Monday, July 21, 2008

10 Nicaragua

After deciding it had been much too long since we had left the country, we settled on a brief weekend trip to Nicaragua. Upon arrival at Logan we were joined at the American ticket counter by the New England Revolution who were on their way to LA for an upcoming match. While our flights were uneventful that day (the way we like it!), we found out on the news later that the Revolution were not as lucky.

We arrived in Managua, Nicaragua's capital city, after dark and quickly found our hotel shuttle. Along the road we saw numerous red and black Sandinista flags being waved as people were getting ready for celebrations marking the anniversary of the 1979 revolution the next day. Our first and last nights of the trip were spent at the Intercontinental in Managua. The accommodations would certainly be considered deluxe by Nicaraguan standards, with spacious rooma, a pool, and a bar that served delicious cherry daiquiris. Thankfully, the hotel was practically free thanks to a great Orbitz flight plus hotel deal.

Still unsure of the safety of our surroundings, we gently settled in to our time in Nicaragua with a visit to a nearby mall that offered a number of restaurants. This mall was not too dissimilar from an American one on a Friday night, with teenagers abound waiting to see dubbed versions of Mamma Mia! and The Dark Night. Though we do love ABBA, we passed on the movies and settled on Tacontento for dinner and Tonas--Nicaragua's most popular domestic beer.The next morning we hopped a bus to Granada (pictured above) to get out of town before the Sandinista rallying, and presumably American villifying, really began. Riding a Nicaraguan bus is an experience in itself. There is no schedule--the buses leave as soon as they fill up with enough people. Along the way an agent stands at the open door of the speeding bus yelling out the destination, hoping to coax more passengers aboard.

Granada is best known for being the oldest colonial town in the Western Hemisphere, founded by Spanish conquistador Francisco Hernández de Córdoba in 1524. Upon arriving in Granada we oriented ourselves by first visiting the Parque Central, the city's hub of activity. We refreshed after our bus ride with juices and a vigoron--a local favorite of yucca and fried pork skin. As we slowed our eating pace we were approached by a 12-year-old boy who pointed at our food and gestured to ask if he could have some. He sat down, finished off the plate, and told us the dish was "picante" and pointed to our juice. Before slurping down the last of the drink he was joined by his friend, who was not going to miss out on this fun. And thus, we made our first Nicaraguan friends: Kevin and Jonia!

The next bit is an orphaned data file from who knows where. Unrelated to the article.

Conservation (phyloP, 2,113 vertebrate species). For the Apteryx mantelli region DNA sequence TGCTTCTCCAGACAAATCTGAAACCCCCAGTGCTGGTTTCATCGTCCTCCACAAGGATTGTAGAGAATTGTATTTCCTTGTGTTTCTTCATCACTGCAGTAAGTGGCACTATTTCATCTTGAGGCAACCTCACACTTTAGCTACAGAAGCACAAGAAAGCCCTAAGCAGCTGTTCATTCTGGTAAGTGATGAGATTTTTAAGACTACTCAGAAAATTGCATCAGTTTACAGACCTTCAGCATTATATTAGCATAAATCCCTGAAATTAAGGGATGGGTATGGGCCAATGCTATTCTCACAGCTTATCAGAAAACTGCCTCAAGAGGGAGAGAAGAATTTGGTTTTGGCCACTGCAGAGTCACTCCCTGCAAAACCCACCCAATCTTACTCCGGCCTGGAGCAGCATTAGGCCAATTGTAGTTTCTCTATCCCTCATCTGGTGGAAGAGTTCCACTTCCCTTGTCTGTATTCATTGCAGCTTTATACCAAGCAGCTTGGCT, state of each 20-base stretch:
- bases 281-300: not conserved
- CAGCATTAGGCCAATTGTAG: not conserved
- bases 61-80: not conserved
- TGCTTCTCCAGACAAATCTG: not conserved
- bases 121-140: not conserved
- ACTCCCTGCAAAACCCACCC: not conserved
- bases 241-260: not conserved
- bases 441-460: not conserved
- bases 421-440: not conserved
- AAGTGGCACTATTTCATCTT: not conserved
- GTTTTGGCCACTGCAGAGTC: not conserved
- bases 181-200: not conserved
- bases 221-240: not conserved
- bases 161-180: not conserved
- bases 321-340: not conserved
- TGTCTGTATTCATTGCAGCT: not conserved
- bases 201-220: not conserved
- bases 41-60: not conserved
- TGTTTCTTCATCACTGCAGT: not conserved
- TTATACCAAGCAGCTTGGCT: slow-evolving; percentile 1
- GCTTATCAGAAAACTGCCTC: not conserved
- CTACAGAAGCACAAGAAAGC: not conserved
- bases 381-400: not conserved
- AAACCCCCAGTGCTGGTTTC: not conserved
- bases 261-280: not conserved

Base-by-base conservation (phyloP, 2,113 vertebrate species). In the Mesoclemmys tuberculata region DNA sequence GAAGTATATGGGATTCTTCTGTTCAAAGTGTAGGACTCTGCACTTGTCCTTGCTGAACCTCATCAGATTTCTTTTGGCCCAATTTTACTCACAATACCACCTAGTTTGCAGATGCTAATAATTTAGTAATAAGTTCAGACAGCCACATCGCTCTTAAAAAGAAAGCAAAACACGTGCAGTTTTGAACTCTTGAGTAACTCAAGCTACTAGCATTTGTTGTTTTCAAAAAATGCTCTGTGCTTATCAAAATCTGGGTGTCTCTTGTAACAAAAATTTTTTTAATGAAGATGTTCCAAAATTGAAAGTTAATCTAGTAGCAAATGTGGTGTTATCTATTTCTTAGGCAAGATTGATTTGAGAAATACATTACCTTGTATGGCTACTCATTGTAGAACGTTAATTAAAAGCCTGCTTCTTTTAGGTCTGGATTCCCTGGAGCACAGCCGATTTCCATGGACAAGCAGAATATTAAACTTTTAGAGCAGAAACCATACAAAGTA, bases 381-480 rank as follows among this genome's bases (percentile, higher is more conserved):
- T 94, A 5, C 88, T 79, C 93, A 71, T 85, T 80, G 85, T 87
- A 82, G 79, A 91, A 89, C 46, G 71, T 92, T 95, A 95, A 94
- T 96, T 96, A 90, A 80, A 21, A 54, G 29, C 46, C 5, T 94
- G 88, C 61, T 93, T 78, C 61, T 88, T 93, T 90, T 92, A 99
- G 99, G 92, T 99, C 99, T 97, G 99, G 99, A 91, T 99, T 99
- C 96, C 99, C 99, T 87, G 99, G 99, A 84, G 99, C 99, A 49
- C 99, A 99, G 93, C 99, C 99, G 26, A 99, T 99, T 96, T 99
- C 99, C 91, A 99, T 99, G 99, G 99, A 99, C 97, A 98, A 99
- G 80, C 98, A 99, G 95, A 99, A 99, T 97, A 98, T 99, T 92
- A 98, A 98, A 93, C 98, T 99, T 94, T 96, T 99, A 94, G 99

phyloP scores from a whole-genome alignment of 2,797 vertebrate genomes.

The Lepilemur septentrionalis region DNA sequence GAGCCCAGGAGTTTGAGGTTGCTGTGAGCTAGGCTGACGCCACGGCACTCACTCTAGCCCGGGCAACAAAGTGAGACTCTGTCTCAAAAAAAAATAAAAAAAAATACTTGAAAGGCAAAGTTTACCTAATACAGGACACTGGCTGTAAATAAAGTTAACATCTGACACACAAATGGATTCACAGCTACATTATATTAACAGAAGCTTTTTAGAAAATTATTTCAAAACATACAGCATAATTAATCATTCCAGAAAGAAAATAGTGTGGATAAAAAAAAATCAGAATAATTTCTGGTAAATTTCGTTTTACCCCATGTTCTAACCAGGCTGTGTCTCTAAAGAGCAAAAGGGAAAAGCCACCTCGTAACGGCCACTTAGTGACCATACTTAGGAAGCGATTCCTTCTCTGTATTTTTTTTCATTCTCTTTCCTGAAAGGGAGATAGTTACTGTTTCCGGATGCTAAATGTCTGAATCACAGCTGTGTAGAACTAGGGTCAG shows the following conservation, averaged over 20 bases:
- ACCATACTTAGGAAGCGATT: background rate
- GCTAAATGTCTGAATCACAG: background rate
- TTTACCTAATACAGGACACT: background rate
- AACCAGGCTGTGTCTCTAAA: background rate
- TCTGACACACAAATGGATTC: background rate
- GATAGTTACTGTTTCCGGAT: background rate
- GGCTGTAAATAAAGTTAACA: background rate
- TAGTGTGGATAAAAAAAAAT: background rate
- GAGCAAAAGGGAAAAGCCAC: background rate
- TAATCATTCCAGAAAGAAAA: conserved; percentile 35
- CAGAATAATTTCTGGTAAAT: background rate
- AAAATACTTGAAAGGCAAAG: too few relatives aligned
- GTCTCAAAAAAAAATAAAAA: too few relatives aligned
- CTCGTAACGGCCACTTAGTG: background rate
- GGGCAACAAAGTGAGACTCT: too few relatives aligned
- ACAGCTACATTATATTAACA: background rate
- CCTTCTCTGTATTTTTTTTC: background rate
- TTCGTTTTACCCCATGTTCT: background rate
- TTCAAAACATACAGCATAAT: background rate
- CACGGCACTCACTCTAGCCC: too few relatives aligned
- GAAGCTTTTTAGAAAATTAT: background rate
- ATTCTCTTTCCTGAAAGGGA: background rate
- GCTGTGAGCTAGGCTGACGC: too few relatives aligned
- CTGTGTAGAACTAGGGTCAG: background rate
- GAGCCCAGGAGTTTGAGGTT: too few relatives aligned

Unfortunately they did not recognize our hotel name, but we knew it was south of the Parque Central, so we set off to explore. Two blocks later we were in the middle of the bustling city market, the street lined with vendors selling everything from fresh produce to homemade cheese to new white sneakers! We navigated our way through the busy streets, asking people for directions to the Hotel Terrasol, finally realizing we had gotten ourselves much too far from the center of town to be anywhere near our hotel.
Back at the Parque Central (pitctued above), we finally found someone who could direct us. For those of you who decide to stay at Hotel Terrasol--which we highly recommend--it is located three blocks west and one block south of the Parque.

The Hotel Terrasol is owned by a married couple, Victor and Katja, who built the hotel from the ground up just last year. They are wonderfully attentive and helpful; within minutes of arriving they directed us to many must-see sights and booked us on an afternoon boat ride on Lake Nicaragua to explore Las Isletas.